REMEMBER Chris Baker? Jason Peters just barely does.

The Eagles' left tackle was asked yesterday about his Sept. 21 ejection from this season's previous Eagles-Redskins game, avenging Baker's blindside block that leveled quarterback Nick Foles.

"Hadn't even thought about it," Peters said yesterday, as the Birds prepared for Saturday's NFC East rematch in Landover, Md. "We're going down there to win . . . Point blank. Whatever we've got to do to win, that's what we're going down to do."

Peters said that since Baker is a nose tackle, they probably won't encounter one another that much.

"I probably won't even get to block him," Peters said.

Sept. 21 seems more than just 3 months ago, somehow.

"It almost feels like another season," said Andrew Gardner, who began that game as the Eagles' right tackle, in place of suspended Lane Johnson, and ended it as the left tackle, after Peters was ejected. (Peters was later fined $10,000 for punching Baker, who was fined $8,268 for grabbing Peters' face mask.) Somewhere in there, Jason Kelce left with an abdominal injury that would require surgery, and David Molk began his run at center. Dennis Kelly was at left guard, with Evan Mathis injured.

"We've obviously been watching some of that film, in preparation for this game," Gardner continued. "Yeah, it really does seem like a long time ago."

Foles, now sidelined with a broken collarbone, played what figures to stand as his best game of the season (27-for-41, 325 yards, no interceptions, three touchdowns), Foles rallying an inexperienced, patchwork line to a pivotal TD after the play on which he was slammed to the ground. Foles had thrown what initially was ruled an interception, but actually was an incomplete pass.

Just after presumed interceptor Bashaud Breeland was tackled, Baker blindsided Foles, who had trotted over in case he needed to try to make a pick-six-preventing tackle.

An earlier Baker hit had left Foles flexing his left shoulder, and there was speculation that area bothered Foles right up until he broke his left collarbone on a sack in Houston Nov. 2.

"He wanted us to rally. He's a beast. Nick's a beast," Jeremy Maclin said that day, after catching eight passes for 154 yards and the touchdown that gave the Eagles the lead for good in their 37-34 win. "Dude took a cheap shot. Couldn't hold [Foles] down."

Of course, the NFL eventually ruled it was not a cheap shot, reversing years of rulings to the contrary on such plays, but again, this is no longer a hot topic among the Eagles, who have a more pressing mission, trying to keep their fading playoff hopes alive.

"There was some animosity during the game, but I think if you look back at it, really, what Chris Baker did, that's the way you want your defensive linemen to play . . . you want your defensive linemen to get a hit on the quarterback any way they can," Kelce said yesterday. "Obviously, in the heat of the situation, that's our job, to make sure that doesn't happen . . . It really wasn't that cheap of a shot . . . But at the same time, you understand how JP reacted, and I might have had a similar reaction if I was out there."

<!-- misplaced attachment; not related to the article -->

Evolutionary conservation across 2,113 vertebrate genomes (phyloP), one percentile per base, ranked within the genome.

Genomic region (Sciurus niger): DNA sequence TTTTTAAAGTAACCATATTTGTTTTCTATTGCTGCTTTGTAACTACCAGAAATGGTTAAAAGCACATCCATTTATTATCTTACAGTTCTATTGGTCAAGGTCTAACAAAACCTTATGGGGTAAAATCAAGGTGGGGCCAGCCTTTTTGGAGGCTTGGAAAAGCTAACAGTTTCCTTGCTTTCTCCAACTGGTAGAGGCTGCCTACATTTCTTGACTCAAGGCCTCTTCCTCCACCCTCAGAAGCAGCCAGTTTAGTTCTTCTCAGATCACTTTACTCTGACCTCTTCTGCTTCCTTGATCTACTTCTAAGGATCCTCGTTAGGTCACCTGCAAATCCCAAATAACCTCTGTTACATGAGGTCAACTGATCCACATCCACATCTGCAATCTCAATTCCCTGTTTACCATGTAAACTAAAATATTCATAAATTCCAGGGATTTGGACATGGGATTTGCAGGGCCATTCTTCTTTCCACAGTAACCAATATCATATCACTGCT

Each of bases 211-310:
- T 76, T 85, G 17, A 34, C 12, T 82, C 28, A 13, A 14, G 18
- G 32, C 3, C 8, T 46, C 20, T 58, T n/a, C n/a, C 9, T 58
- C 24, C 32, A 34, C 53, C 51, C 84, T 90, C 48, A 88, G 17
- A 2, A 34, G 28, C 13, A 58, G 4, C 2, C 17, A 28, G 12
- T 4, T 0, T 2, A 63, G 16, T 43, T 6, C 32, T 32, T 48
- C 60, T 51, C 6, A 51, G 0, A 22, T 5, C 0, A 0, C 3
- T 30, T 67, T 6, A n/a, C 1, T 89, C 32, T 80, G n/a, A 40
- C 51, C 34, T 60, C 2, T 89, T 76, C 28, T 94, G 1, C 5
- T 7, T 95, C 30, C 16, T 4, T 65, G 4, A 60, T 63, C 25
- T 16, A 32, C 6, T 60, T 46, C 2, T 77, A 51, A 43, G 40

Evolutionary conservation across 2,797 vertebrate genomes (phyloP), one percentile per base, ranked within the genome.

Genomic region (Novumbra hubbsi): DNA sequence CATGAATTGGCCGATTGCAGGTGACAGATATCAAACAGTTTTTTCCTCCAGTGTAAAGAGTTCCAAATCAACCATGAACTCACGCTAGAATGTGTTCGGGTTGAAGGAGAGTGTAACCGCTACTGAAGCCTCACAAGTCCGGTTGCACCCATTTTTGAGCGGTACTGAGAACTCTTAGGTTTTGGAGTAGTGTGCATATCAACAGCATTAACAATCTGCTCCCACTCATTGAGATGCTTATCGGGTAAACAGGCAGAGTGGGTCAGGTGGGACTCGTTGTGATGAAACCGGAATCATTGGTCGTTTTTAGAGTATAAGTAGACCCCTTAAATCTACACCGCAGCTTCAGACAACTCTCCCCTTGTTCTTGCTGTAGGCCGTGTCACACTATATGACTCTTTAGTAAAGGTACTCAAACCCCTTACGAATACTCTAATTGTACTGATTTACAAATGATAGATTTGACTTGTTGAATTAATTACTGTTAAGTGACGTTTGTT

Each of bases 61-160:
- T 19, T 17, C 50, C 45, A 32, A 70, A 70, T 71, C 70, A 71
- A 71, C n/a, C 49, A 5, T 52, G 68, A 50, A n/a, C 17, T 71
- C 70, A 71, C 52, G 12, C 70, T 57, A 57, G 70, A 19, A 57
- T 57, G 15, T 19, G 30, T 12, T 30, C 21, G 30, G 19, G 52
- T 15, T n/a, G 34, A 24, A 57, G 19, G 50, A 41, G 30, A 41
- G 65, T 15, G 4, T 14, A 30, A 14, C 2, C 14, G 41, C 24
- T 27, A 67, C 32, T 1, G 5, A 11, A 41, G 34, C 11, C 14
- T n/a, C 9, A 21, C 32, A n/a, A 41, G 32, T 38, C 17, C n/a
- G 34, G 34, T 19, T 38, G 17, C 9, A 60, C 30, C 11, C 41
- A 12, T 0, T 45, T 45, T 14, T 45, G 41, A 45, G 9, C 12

Kirk Cousins threw for 427 yards and three touchdowns in the Week 3 meeting, but like Foles, he is no longer the starter. Cousins is expected to back up Robert Griffin III, who was out injured in September.

"They're a different team at this point, just like we are," Kelce said of the 3-11 Redskins.

If the 9-5 Eagles miss the playoffs, maybe we'll remember one stat from that day that seemed innocuous at the time - they became the first team in NFL history to win its first three games after trailing by double digits in all three. That was back when the Eagles seemed to get some sort of return TD each week, to bolster their point total (Chris Polk scored on a kickoff return against Washington). Maybe the team that swept into December 9-3 wasn't as good as its record.

LeSean McCoy gained just 22 yards on 19 carries in the first Redskins game, his struggles behind the ragged line giving a glimpse into what the NFL's best 2013 running game was going to look like for much of the early season this year.

"I was the only starter there, and they threw me out, so there was no starters," Peters said, omitting right guard Todd Herremans, now on the shelf after biceps surgery but healthy then. "You look at [the game film], check out their defense, what they ran against us, but that's about it. As far as looking at what we were doing, you can't really do it."

"Today we were watching that tape and just laughing," McCoy said. "The whole line was, like, so many different guys up there. They did a good job. But I think this game will be a little different.

"The situation we're in now, we need wins, and they're a team trying to finish the season out. I've been there. I know that type of role. You want to play hard, but you've probably got your flights already scheduled, where you're going. We're fighting for something."

As tight end Zach Ertz noted, "the first game was [DeSean Jackson's] return, there was a whole lot of hype surrounding him coming back home to the Linc, rightfully so - he's such a great and dynamic player. For this game, we have everything to play for. I don't know how they're looking at the game, but we're looking at it as a playoff game, that if we don't win this game we have very, very little chance of going to the playoffs."

McCoy said he made sure Jackson saw McCoy's tweet this week of himself holding up a cutout of DeSean's face in front of his own, imitating Jackson's voice, pleading for the ball. But he said Saturday won't be much about Jackson for the Eagles, who saw their former Pro Bowl wideout catch an 81-yard TD against them in September.

"We don't have anything against him, RG3, none of that stuff. We just want to win the game and get out of there," McCoy said.

On Twitter: @LesBowen

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